Coronal slices of a finger or fingers should include distal metacarpals, and affected proximal, middle, and distal phalanges. Slices should be aligned along the long axis of the metacarpals or phalanges, as seen in the sagittal image of Figure 171. When scanning individual fingers, mark the affected area or finger if possible. You may need to include additional anatomy (medial and / or lateral fingers) for orientation and localization purposes for the radiologist. Scans of the thumb will require special attention to slice angles, due to the natural oblique relationship of the first digit to the remainder of the hand. When positioning slices for individual fingers, make sure that the phase encoding direction and the anti-aliasing parameters are sufficient to prevent artifacts in the image.

Sagittal Scans

Sagittal slices of the hand should be aligned along the long axis of the metacarpals and phalanges, as seen in the coronal image of Figure 172. Slice coverage and FOV should be adequate to include the soft tissues of the hand’s medial and lateral aspects, and extend to include the distal carpal bones and the proximal portion of the proximal phalanges.

Sagittal slices of the fingers should be aligned along the long axis of the metacarpals and phalanges, as seen in the coronal image of Figure 173. When scanning individual fingers, confer with the radiologist to determine if only the affected finger should be covered. Scans of the thumb will require special attention to slice angles, due to the natural oblique relationship of the first digit to the remainder of the hand. When positioning slices for individual fingers, make sure that the phase encoding direction and the anti-aliasing parameters are sufficient to prevent artifacts in the image.

There are a wide variety of pulse sequences available in your Scan Card Library or Task Library that can be used when creating protocols for hand / finger examinations.

Alignment with Joints

Due to the numerous joints in the hand and fingers, finding a position that maintains all of the anatomy in the same plane can be difficult. Attempting to force a patient’s hand or fingers into a flat position in a coil may stress already injured tendons and ligaments. This could result in patient discomfort, and ultimately, patient motion during the scan. Slices can be angled to match the angle of the involved joint, as seen in Figure 174. Here, the slices have been angled to align with the distal interphalangeal joint of the second finger. Accessory pads can be used to assist in maintaining the hand and fingers in the appropriate positions.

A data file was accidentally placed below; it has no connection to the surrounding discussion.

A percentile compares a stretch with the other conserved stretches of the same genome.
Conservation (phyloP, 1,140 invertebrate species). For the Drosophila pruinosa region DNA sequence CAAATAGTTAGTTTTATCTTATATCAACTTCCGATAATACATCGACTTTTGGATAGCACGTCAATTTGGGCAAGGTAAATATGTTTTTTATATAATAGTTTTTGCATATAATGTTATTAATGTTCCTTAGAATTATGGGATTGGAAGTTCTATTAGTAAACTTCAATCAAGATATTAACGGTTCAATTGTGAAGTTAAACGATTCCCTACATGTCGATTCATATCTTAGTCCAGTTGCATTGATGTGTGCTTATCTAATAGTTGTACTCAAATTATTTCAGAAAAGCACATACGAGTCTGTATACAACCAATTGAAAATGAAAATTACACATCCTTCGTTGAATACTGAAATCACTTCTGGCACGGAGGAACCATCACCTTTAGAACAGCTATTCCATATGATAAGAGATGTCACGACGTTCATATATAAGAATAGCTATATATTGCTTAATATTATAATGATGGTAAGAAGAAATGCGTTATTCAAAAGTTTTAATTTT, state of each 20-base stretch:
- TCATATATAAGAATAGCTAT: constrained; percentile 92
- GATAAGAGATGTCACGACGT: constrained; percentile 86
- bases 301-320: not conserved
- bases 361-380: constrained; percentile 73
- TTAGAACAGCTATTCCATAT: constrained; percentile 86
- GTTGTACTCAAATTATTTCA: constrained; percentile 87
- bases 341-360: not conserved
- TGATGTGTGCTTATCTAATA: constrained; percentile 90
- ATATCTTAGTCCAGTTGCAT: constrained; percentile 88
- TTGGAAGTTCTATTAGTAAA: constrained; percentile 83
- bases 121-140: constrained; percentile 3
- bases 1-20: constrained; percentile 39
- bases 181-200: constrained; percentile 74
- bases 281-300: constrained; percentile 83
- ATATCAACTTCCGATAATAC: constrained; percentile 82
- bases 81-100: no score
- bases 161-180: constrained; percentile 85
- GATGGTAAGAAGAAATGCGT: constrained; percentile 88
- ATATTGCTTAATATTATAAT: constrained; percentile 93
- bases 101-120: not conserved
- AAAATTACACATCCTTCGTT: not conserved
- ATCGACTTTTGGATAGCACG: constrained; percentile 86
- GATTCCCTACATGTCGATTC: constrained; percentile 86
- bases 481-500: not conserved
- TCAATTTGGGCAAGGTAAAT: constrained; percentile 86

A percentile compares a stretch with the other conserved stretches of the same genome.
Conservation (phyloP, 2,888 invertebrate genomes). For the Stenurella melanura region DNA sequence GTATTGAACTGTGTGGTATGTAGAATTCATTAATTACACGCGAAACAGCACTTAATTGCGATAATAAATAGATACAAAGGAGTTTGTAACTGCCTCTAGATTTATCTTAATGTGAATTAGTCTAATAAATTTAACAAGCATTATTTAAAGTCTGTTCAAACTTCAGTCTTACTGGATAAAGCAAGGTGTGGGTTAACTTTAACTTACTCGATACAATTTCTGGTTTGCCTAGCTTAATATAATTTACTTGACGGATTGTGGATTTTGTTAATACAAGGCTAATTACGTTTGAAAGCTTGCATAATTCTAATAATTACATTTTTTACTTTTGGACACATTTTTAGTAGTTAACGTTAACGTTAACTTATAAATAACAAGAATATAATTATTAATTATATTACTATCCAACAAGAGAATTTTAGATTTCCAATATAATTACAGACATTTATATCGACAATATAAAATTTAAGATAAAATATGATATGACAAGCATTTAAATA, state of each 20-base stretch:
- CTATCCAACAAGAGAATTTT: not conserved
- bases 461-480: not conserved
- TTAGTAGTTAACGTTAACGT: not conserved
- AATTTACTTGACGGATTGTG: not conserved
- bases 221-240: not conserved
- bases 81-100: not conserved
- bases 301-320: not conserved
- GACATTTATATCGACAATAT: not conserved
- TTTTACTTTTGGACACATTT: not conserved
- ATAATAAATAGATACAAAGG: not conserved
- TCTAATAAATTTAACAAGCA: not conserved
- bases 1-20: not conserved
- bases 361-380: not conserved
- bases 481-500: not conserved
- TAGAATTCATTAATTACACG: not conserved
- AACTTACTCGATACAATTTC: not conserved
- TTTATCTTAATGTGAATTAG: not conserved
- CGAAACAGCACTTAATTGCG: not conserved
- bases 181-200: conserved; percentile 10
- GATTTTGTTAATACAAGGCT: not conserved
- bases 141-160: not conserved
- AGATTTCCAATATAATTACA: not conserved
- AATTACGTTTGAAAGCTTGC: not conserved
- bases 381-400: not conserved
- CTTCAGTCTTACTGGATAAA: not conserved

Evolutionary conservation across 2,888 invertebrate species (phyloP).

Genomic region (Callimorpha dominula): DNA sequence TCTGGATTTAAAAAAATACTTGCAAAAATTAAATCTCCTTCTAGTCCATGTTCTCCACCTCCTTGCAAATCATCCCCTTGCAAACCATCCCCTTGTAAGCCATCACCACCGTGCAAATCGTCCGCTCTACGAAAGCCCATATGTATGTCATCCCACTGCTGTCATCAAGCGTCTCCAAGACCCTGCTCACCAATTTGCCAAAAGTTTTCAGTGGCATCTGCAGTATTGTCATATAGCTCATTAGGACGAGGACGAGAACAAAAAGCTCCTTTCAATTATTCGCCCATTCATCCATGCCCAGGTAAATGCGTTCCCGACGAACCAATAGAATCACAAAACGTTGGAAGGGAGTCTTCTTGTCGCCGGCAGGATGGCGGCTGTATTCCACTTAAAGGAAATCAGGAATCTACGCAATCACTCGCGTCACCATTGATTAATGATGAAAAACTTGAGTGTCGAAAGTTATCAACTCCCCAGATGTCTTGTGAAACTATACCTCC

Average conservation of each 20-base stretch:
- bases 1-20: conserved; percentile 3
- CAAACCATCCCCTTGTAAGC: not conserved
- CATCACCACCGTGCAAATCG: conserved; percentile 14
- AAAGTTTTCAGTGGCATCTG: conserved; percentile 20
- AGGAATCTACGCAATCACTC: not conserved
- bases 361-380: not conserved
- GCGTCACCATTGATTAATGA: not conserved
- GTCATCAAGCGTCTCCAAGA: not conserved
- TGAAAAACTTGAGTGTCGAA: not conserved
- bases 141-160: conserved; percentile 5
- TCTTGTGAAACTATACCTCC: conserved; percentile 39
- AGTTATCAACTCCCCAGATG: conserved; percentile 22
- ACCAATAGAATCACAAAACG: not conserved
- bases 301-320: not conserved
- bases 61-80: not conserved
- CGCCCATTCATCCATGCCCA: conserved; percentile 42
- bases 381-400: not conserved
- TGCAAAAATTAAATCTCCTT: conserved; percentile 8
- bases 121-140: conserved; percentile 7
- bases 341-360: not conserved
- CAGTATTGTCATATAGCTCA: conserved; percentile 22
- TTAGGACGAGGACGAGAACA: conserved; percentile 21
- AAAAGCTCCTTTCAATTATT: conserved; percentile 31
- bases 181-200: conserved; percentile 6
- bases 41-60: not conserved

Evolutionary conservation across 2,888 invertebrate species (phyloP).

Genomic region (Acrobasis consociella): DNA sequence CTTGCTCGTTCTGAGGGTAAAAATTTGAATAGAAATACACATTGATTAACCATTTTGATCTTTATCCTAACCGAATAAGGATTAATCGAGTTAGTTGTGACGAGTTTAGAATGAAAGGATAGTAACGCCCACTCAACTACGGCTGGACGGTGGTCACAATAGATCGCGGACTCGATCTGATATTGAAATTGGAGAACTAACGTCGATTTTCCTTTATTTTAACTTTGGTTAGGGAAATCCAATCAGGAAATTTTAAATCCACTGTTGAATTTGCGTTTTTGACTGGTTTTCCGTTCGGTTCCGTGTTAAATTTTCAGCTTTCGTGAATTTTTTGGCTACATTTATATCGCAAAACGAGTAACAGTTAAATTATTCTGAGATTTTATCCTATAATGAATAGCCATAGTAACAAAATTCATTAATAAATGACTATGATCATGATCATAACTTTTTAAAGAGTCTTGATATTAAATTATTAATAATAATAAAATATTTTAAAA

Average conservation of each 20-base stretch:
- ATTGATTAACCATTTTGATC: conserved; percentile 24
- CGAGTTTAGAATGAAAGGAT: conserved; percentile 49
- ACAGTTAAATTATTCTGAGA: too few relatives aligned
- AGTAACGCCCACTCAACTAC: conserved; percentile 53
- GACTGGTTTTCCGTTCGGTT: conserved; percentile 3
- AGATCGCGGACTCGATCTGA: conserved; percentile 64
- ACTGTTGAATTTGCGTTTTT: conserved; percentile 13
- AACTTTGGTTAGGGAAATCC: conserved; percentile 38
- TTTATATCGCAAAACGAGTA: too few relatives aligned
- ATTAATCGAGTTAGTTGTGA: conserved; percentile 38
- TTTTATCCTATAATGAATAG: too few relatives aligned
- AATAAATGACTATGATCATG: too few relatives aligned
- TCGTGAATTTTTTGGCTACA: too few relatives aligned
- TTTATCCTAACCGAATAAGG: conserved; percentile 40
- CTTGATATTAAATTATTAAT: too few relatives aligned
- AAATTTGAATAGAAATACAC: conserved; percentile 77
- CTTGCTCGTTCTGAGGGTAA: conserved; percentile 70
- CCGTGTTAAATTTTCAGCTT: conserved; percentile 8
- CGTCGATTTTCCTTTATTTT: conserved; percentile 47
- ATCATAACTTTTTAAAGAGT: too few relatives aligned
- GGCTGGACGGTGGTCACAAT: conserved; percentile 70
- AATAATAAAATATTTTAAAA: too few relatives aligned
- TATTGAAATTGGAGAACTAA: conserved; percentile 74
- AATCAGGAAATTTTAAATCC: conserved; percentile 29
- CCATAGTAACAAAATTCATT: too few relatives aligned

This concludes the Upper Extremity module of the Hitachi Medical Systems America’s MRI Anatomy and Positioning Series. You must complete the post-test for this activity in order to receive your continuing education credit.

References

  1. Kapit, Wynn, and Lawrence M. Elson. The Anatomy Coloring Book. New York: HarperCollins, 1993.

  2. Brad Walker and The Stretching Institute™. (Copyright 2011). Golfers Elbow, Elbow Tendonitis and Elbow Pain. Retrieved from http://www.thestretchinghandbook.com/archives/golfers-elbow.php

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  10. Wikipedia. (Last modified 16April2011). Humerus. Retrieved from http://en.wikipedia.org/wiki/Humerus

  11. Wikipedia. (Last modified 29April2011). Ulnar nerve entrapment. Retrieved from http://en.wikipedia.org/wiki/Ulnar_nerve_entrapment

  12. Boles, Carol A., and Srilatha Kannam, and Anne B. Cardwell. “The Forearm: Anatomy of Muscle Compartments and Nerves.” American Journal of Roentgenology 174(2000): 151-159. Retrieved from http://www.ajronline.rog/cgi/reprint/174/1/151

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References for Anatomy Pictures

  1. Cover picture- http://connect.in.com/human-skeleton/photos-1-1-1-0499c823699210ba6c444b0f47dae74f.html

  2. Figure 1- http://www.blobs.org/science/article.php?article=10#4

  3. Figure 2- http://www.bnphysio.com/main/wp-content/uploads/2009/05/19622.jpg

  4. Figure 3- http://www.thestretchinghandbook.com/archives/rotator-cuff-injury.php

  5. Figure 4- http://www.upperlimbcentre.com/ligaments.htm

  6. Figure 5- http://www.shoulderdoc.co.uk/article.asp?article=1182§ion=857

  7. Figure 26- http://www.nismat.org/orthocor/exam/shoulder.html/?searchterm=pictures of shoulder anatomy (center picture)

  8. Figure 38- http://www.eorthopod.com/content/shoulder-anatomy

  9. Figure 43- http://training.seer.cancer.gov/anatomy/muscular/groups/upper.html

  10. Figure 64- http://en.wikipedia.org/wiki/File:Gray420.png

  11. Figure 66- http://www.innerbody.com/image/musc07.html

  12. Figure 67- http://www.innerbody.com/image/musc07.html

  13. Figure 87- http://www.innerbody.com/image/musc07.html

  14. Figure 105- http://en.wikipedia.org/wiki/File:Carpus.svg (picture on left)

  15. Figure 106- http://www.joint-pain-expert.net/wrist-anatomy.html

  16. Figure 107- http://motionworks.patientsites.com/Injuries-Conditions/Hand/Hand-Issues/Guyon-s-Canal-Syndrome/a~286/article.html

  17. Figure 124- http://emergencymedicaled.com/224The%20Human%20Body.htm

  18. Figure 144- http://www.wrist-guard.com/ (picture on left)

  19. Figure 144- http://www.mlrehabpt.com/?page=library&list=wrist&article=42#article_top (picture on top right)

  20. Figure 144- http://www.knowledgerush.com/kr/encyclopedia/Anatomical_snuff_box/ (picture in center)

  21. Figure 145- http://www.eorthopod.com/content/wrist-anatomy (picture on left)

  22. Figure 145- http://www.eorthopod.com/content/hand-anatomy (picture on right)

  23. Figure 146- http://edge.rit.edu/content/P08027/public/References/testing/Muscle%20Selection

  24. Figure 147- http://en.academic.ru/dic.nsf/enwiki/5853682

  25. Figure 148- http://media.summitmedicalgroup.com/media/db/relayhealth-images/malletfi.jpg

  26. Figure 149- http://www.eorthopod.com/content/boutonniere-deformity-finger

  27. Figure 150- http://www.hughston.com/hha/a_14_1_2.htm

  28. Figure 174- http://www.peakpt.ca/article.php?aid=280 (picture on left)

  29. Figure 174- http://www.aafp.org/afp/2006/0301/p810.html (picture on right)